EarSpy attack eavesdrops on Android phones via motion sensors

A team of researchers has developed an eavesdropping attack for Android devices that can, to various degrees, recognize the caller’s gender and identity, and even discern private speech.

Named EarSpy, the side-channel attack aims at exploring new possibilities of eavesdropping through capturing motion sensor data readings caused by reverberations from ear speakers in mobile devices.

EarSpy is an academic effort of researchers from five American universities (Texas A&M University, New Jersey Institute of Technology, Temple University, University of Dayton, and Rutgers University).

While this type of attack has been explored in smartphone loudspeakers, ear speakers were considered too weak to generate enough vibration for eavesdropping risk to turn such a side-channel attack into a practical one.

However, modern smartphones use more powerful stereo speakers compared to models a few years ago, which produce much better sound quality and stronger vibrations.

Similarly, modern devices use more sensitive motion sensors and gyroscopes that can record even the tiniest resonances from speakers.

Proof of this progress is shown below, where the earphone of a 2016 OnePlus 3T barely registers on the spectrogram while the stereo ear speakers of a 2019 OnePlus 7T produce significantly more data.

From left to right, OnePlus 3T earspeaker, OnePlus 7T earspeaker, and OnePlus 7T loudspeaker
Left to right ear speakers for OnePlus 3T, OnePlus 7T, OnePlus 7T loudspeaker
source: (arxiv.org)

Experiment and results

The researchers used a OnePlus 7T and OnePlus 9 device in their experiments, along with varying sets of pre-recorded audio that was played only through the ear speakers of the two devices.

The team also used the third-party app ‘Physics Toolbox Sensor Suite’ to capture accelerometer data during a simulated call and then fed it to MATLAB for analysis and to extract features from the audio stream.

A machine learning (ML) algorithm was trained using readily available datasets to recognize speech content, caller identity, and gender.

The test data varied depending on the dataset and device but it produced overall promising results for eavesdropping via the ear speaker.

Caller gender identification on OnePlus 7T ranged between 77.7% and 98.7%, caller ID classification ranged between 63.0% and 91.2%, and speech recognition ranged between 51.8% and 56.4%.

Test results on the OnePlus 7T
Test results on the OnePlus 7T (arxiv.org)

“We evaluate the time and frequency domain features with classical ML algorithms, which show the highest 56.42% accuracy,” the researchers explain in their paper.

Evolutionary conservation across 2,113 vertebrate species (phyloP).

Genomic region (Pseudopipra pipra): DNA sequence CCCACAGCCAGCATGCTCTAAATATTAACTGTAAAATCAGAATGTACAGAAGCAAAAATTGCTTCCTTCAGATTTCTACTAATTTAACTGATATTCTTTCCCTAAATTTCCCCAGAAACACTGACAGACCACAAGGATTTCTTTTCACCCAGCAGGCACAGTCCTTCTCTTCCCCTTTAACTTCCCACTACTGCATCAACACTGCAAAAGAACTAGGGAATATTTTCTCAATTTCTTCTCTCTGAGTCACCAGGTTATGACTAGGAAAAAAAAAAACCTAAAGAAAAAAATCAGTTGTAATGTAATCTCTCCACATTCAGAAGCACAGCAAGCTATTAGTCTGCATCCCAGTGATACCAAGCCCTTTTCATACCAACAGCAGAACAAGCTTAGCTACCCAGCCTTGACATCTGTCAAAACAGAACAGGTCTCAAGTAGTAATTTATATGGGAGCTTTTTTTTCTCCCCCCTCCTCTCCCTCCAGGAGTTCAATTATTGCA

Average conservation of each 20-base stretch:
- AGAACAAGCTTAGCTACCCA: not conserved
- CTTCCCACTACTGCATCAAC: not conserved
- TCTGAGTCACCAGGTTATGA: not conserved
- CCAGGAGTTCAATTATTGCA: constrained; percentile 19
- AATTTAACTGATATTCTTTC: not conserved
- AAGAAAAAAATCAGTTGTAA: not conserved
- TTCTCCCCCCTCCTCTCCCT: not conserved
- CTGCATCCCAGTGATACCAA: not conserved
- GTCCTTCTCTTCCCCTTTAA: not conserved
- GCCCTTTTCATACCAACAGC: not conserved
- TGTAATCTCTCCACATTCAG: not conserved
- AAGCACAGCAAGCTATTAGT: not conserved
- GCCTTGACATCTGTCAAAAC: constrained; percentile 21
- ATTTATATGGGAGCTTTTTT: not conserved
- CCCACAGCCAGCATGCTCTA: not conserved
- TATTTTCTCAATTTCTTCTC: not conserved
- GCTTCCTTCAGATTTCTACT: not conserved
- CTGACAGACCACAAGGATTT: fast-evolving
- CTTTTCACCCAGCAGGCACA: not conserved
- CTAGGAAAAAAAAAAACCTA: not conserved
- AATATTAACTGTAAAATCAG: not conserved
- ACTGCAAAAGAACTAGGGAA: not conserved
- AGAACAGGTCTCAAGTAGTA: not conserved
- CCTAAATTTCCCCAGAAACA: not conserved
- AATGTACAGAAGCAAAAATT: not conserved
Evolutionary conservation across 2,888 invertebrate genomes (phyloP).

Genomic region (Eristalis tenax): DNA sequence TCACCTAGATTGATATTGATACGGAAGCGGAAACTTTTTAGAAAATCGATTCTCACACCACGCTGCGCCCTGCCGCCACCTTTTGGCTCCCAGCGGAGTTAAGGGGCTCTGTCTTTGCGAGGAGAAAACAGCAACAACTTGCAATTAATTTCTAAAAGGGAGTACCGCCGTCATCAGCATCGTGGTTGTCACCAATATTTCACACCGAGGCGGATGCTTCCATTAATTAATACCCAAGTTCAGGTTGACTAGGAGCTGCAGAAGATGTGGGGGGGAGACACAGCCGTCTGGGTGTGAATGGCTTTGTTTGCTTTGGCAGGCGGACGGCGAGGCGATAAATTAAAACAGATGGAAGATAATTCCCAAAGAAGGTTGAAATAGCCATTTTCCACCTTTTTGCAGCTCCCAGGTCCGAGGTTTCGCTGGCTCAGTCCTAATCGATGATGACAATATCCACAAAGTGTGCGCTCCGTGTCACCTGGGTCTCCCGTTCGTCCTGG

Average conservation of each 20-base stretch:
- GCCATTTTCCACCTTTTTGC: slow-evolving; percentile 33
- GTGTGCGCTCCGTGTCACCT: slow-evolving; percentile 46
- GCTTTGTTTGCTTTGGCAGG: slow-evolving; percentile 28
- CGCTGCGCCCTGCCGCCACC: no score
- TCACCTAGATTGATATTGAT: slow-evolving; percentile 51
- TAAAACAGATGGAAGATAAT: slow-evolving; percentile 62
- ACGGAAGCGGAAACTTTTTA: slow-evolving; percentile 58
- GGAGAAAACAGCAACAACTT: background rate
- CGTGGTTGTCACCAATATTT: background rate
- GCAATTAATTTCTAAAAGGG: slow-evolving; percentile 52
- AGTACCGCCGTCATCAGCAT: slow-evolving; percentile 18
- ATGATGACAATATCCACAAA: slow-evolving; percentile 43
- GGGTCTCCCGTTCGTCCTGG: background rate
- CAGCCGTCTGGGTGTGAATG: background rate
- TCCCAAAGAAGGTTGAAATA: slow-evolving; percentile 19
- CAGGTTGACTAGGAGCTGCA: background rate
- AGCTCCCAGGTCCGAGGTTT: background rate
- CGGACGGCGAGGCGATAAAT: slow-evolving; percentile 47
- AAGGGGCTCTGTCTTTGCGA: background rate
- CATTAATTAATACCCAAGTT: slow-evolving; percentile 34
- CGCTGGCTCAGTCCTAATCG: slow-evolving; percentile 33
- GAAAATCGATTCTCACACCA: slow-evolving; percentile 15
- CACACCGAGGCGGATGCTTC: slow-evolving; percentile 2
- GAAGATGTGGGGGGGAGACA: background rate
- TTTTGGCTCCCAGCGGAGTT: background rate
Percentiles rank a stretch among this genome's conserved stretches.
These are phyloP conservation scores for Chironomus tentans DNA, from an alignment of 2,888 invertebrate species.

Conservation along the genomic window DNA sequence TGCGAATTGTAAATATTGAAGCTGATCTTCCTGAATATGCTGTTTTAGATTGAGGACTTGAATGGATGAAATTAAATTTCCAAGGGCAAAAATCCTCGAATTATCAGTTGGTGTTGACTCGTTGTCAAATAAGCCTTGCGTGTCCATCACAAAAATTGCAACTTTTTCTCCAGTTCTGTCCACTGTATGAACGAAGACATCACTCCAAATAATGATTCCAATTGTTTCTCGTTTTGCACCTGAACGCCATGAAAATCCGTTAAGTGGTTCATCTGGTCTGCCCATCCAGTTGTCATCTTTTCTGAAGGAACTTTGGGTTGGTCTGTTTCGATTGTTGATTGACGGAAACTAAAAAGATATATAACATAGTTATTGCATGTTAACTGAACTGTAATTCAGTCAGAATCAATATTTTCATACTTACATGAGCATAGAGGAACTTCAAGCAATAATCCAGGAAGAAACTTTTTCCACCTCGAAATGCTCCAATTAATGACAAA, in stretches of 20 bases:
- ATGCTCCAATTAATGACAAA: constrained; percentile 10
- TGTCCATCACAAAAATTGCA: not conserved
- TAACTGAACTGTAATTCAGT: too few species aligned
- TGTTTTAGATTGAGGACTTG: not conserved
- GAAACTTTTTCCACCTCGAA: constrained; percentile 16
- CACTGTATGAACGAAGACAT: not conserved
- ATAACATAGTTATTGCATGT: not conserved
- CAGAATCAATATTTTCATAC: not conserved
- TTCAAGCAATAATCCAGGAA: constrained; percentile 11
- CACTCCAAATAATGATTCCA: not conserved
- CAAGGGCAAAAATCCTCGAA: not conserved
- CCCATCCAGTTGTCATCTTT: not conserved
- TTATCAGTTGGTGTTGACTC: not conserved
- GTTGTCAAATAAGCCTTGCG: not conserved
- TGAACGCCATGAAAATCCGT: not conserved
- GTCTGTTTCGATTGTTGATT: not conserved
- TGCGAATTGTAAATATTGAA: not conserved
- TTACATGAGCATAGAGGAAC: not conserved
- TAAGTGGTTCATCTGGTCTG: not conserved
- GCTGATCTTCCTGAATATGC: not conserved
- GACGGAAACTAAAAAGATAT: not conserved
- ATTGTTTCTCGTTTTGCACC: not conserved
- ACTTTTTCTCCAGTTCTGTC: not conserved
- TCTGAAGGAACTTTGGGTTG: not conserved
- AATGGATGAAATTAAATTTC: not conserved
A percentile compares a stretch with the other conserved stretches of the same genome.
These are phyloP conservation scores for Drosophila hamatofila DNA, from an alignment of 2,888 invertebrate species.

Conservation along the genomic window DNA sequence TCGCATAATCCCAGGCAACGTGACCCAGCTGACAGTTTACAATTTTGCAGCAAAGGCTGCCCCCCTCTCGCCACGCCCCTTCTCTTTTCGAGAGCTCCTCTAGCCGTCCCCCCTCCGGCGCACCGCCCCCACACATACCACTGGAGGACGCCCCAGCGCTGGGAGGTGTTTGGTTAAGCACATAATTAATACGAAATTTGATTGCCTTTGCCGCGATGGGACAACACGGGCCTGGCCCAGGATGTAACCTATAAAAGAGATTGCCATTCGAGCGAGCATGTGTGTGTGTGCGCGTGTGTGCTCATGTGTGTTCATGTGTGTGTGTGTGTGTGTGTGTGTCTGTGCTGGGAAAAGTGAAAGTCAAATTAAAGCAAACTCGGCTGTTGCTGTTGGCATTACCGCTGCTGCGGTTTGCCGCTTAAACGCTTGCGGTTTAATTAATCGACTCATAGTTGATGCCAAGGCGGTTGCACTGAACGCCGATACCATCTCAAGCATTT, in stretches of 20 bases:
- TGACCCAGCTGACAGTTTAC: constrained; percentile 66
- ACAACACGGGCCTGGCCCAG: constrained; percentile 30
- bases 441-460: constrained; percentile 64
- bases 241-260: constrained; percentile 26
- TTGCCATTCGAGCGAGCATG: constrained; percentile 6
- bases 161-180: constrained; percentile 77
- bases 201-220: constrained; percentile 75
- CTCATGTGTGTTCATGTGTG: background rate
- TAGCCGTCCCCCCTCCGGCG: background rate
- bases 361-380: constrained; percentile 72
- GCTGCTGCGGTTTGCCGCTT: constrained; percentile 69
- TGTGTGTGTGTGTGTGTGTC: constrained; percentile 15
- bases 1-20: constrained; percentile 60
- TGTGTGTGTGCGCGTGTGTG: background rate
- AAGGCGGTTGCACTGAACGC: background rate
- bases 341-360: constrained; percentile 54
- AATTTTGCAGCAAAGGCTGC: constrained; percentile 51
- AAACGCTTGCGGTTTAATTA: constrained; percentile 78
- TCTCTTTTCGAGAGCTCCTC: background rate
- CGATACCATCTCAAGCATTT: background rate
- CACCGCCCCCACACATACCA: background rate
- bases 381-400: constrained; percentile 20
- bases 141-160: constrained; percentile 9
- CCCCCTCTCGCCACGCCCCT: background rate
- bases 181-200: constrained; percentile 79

“As there are ten different classes here, the accuracy still exhibits five times greater accuracy than a random guess, which implies that vibration due to the ear speaker induced a reasonable amount of distinguishable impact on accelerometer data”  – EarSpy technical paper

On the OnePlus 9 device, the gender identification topped at 88.7%, identifying the speaker dropped to an average of 73.6%, while speech recognition ranged between 33.3% and 41.6%.

Test results on the OnePlus 9
Test results on the OnePlus 9 (arxiv.org)

Using the loudspeaker and the ‘Spearphone’ app the researchers developed while experimenting with a similar attack in 2020, caller gender and ID accuracy reached 99%, while speech recognition reached an accuracy of 80%.

Limitations and solutions

One thing that could reduce the efficacy of the EarSpy attack is the volume users choose for their ear speakers. A lower volume could prevent eavesdropping via this side-channel attack and it is also more comfortable for the ear.

The arrangement of the device’s hardware components and the tightness of the assembly also impact the diffusion of speaker reverberation.

Finally, user movement or vibrations introduced from the environment lower the accuracy of the derived speech data.

Android 13 has introduced a restriction in collecting sensor data without permission for sampling data rates beyond 200 Hz. While this prevents speech recognition at the default sampling rate (400 Hz – 500 Hz), it only drops the accuracy by about 10% if the attack is performed at 200 Hz.

The researchers suggest that phone manufacturers should ensure sound pressure stays stable during calls and place the motion sensors in a position where internally-originating vibrations aren’t affecting them or at least have the minimum possible impact.

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